Hafa Adai,
In response to the ruling by Chief Judge Frances M. Tydingco-Gatewood in the  District Court of Guam case wherein a vote by the native people of Guam on their political future is deemed unconstitutional, the Governor has the following statement.
“We’re very deeply disappointed in this ruling. I have stated time and time again that the people of Guam deserve to have their voices heard — and what more important issue that we have a say in than the future of our island, our government and our children.
The United States categorized our relationship as a territory, and by doing so recognized that the Native Inhabitants of Guam have the right to one day exercise our collective self-determination through a decolonization process. As such, we have three options for our political status: free association, independence and statehood. I have been very clear that any of these three would be better than our current status.
Additionally, there is mixed messages on this issue. The Department of Interior provided us with $300,000 for the education process leading up to the plebiscite vote. And then the District Court says we can’t have a vote specifically for the native inhabitants of this land.
At this point, whatever legal remedies may be available, including an appeal, we MUST MOVE FORWARD. We cannot let this judgment sway us from our goal of holding a plebiscite. I am proposing that we hold the plebiscite inclusive of all people living in Guam. If we want, there can be two separate boxes – one would be marked if you’re a native inhabitant and the other would be marked if you’re a non-native.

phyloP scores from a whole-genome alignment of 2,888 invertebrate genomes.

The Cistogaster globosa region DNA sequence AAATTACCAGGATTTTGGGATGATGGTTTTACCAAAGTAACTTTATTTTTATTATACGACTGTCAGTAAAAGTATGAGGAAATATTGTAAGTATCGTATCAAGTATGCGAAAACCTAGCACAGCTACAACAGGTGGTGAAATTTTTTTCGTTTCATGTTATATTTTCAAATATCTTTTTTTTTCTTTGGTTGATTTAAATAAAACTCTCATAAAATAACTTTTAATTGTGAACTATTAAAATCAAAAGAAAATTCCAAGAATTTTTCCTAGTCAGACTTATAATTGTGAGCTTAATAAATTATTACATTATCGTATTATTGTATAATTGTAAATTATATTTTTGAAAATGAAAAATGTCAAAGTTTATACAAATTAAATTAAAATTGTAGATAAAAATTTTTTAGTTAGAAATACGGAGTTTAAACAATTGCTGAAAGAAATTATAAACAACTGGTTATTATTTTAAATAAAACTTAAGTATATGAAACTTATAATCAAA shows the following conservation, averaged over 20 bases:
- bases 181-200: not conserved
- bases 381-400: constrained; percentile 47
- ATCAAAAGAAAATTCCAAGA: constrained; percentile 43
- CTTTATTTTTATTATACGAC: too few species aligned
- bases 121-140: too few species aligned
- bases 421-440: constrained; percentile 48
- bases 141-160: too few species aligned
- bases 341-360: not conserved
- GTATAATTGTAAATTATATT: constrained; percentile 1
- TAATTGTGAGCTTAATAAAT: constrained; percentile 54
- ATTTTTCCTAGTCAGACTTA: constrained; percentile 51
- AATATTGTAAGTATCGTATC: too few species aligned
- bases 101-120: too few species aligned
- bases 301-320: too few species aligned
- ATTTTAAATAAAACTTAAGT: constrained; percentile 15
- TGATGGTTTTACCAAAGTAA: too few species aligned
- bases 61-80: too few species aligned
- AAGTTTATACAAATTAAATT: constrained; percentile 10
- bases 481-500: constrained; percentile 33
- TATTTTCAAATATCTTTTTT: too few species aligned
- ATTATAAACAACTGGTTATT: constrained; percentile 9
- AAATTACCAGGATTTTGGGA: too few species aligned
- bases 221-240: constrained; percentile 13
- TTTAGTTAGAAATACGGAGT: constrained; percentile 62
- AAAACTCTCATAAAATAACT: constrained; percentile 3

When I announced this as a solution to the challenge of constitutionality of the plebiscite and the question of the 70 percent last year, members of the Guam Decolonization Commission asked to hold off. Well, we’re looking at a District Court decision that says we can’t hold a plebiscite to determine our political future.
I told you at this year’s State of the Island that I would not turn my back on our people. We have a way to work around it. And I want us to take that chance. Where the District Court Chief Judge says we can’t — I say we can. I say we should. I say we must move forward with a plebiscite even if it’s not on the terms we originally envisioned. We have to act and we have to act now.”

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